• effectiveness;
  • intellectual disabilities;
  • outcome;
  • psychodynamic;
  • psychotherapy

Background  Despite repeated calls for research on the efficacy and effectiveness of psychotherapy with people with intellectual disabilities there has been little progress in this area. This paper reports a naturalistic study of the effectiveness of individual psychodynamic psychotherapy provided in routine clinical practice.

Method  The study was an open trial design with a 3-month follow-up period. Widely available and used psychotherapy outcome measures were adopted, but administered in an assisted completion format at intake, outcome and follow-up. Data were analyzed using repeated measures ANOVA. Effect sizes were also computed.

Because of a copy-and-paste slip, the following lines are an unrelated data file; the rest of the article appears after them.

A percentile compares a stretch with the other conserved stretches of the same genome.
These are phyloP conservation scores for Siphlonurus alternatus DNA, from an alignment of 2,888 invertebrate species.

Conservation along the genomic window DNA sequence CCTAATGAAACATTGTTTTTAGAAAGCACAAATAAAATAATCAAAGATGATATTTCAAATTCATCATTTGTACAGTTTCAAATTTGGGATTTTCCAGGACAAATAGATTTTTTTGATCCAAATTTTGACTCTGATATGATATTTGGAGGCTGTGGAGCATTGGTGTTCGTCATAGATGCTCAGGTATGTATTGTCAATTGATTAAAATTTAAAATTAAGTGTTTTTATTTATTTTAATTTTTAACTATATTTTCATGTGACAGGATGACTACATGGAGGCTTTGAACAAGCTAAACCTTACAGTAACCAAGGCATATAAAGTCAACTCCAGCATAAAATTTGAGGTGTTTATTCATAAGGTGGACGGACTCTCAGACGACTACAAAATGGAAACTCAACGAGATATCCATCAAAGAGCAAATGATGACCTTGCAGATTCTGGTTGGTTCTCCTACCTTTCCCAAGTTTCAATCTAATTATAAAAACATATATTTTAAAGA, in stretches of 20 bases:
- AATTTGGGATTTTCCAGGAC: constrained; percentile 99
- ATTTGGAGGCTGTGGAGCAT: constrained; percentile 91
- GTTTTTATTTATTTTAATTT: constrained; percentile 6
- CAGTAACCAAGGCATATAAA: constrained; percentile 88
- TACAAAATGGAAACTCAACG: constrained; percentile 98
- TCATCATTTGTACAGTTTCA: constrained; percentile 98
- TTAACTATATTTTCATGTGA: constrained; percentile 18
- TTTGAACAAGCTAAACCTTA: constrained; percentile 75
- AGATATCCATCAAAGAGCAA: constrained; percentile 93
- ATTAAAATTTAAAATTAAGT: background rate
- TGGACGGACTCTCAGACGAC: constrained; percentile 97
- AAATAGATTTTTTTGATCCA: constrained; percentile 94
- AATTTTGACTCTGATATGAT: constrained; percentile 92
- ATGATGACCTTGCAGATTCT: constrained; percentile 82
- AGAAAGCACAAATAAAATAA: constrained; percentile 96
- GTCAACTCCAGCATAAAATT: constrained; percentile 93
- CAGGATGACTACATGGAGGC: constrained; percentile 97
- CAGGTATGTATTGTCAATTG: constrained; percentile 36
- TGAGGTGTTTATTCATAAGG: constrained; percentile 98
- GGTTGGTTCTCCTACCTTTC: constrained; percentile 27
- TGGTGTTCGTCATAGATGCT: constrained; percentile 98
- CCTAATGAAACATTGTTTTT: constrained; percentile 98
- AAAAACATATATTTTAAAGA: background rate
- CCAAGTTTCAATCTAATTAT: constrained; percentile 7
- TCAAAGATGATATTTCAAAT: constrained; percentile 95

Results  The results show statistically significant reductions in recipients’ levels of psychological distress and interpersonal problems and an increase in self-esteem. Effect sizes were modest to large.

Conclusions  The study shows that adults with intellectual disabilities can benefit from individual psychotherapy provided in routine clinical practice. The method has obvious limitations because of its uncontrolled, open trial design. However, the study had a recipient group that represents the client population and thus has greater generalisability to clinical practice. This study also provides some suggestions for routine audit and evaluation exercises and more rigorous designs.